Tuesday, October 26, 2010
Meeting Bob Cormany
So, the LRC trip was tons of fun...but one event stuck out a little more than others in my mind, and it wasn't one of my sends. As I mentioned in my last post, I stopped off at Boat Rock in Atlanta on my ride home from Chatty. While I was at Boat Rock and working the super sweet slab problem The Surgeon, I ran into one of my heroes...Bob Cormany. Bob is a near famous Southeast boulderer/climber, he's one of the old school originals of the game and has blazed the trail for many to follow. He's climbed spots out before others even knew they existed. He is one of the folks that helped to save Boat Rock, an in essence, he has had his hand in saving many more SE crags than most people might realize. In both of the new bouldering guidebooks to Horse Pens and Little Rock City, there are some nice little essays by Bob to help give his perspective of these areas. I've seen him at different events, but never had a chance to actually meet and talk to him until now. It all started out with a little beta for The Surgeon, one of his routes, and turned into a wonderful conversation on many topics.
We had a great conversation about many of the boulderfields in the south...Lilly, Little Rock City, Boat Rock, Horse Pens and several secret spots I had never heard of were discussed. I have been climbing for about 15-20 years and have seen many places change over time. ..I think we all have our own history of our favorite crags and snapshots of specific climbs or moments. I always enjoy getting this perspective from someone that's been at it much longer than I have, its humbling and helps us remember the roots of the places we love. Bob's perspective and discussion about southeast climbing and bouldering was awesome and refreshing. But what really impressed me more was our discussion of physiology. If you don't know, I'm an Anatomy and Physiology professor at a local college, this is not only my life, but one of my passions also...so being able to talk more than just climbing shop with Bob was really cool. He talked about some of the research he helped out with at UT, while he was up in Knoxville. We went into a long discussion of the intricacies of the corpus luteum in female pig ovaries and the amazing ability of scar tissue to become an endocrine gland and control a major component of reproduction...yeah super thrilling to only the physiology geeks:) It was pretty neat to connect with him on more than just a pebble wrestling platform, and learn a lot about who he was and is.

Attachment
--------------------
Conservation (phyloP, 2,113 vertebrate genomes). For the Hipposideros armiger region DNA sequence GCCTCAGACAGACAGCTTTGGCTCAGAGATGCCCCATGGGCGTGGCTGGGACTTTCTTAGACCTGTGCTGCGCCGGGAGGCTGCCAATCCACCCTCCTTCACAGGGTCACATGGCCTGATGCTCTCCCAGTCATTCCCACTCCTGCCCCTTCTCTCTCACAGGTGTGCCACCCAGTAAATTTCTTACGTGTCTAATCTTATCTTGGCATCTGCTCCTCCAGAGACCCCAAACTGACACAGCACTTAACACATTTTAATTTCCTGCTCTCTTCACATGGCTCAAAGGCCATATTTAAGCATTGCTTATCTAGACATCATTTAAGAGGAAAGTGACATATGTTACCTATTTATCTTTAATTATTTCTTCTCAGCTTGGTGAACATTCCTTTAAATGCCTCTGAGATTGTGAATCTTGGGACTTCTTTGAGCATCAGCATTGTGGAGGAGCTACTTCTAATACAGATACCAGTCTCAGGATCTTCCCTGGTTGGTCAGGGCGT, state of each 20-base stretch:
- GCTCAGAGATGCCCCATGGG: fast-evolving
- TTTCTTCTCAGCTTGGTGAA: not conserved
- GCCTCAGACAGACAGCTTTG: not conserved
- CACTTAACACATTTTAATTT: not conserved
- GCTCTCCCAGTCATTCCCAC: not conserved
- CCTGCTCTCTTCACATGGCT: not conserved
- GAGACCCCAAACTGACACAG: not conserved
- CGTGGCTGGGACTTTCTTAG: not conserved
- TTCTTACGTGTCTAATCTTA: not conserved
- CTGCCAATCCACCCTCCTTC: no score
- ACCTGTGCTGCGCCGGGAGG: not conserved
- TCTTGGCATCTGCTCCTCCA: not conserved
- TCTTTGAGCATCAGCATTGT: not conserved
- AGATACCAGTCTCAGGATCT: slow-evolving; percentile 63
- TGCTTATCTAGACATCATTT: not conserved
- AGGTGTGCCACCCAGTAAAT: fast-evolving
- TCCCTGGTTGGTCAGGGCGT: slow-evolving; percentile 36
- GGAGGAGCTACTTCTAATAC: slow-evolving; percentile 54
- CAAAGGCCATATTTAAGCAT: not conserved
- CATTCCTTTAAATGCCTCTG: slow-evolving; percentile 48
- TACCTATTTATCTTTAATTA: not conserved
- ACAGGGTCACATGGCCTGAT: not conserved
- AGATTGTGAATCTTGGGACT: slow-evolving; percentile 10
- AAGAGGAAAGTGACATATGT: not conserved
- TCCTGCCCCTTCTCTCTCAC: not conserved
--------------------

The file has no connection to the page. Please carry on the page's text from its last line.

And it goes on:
I left the Boat with not only a sense of accomplishment from the previous days at LRC, but also with a valuable experience that will remain fresh in my mind for many years to come.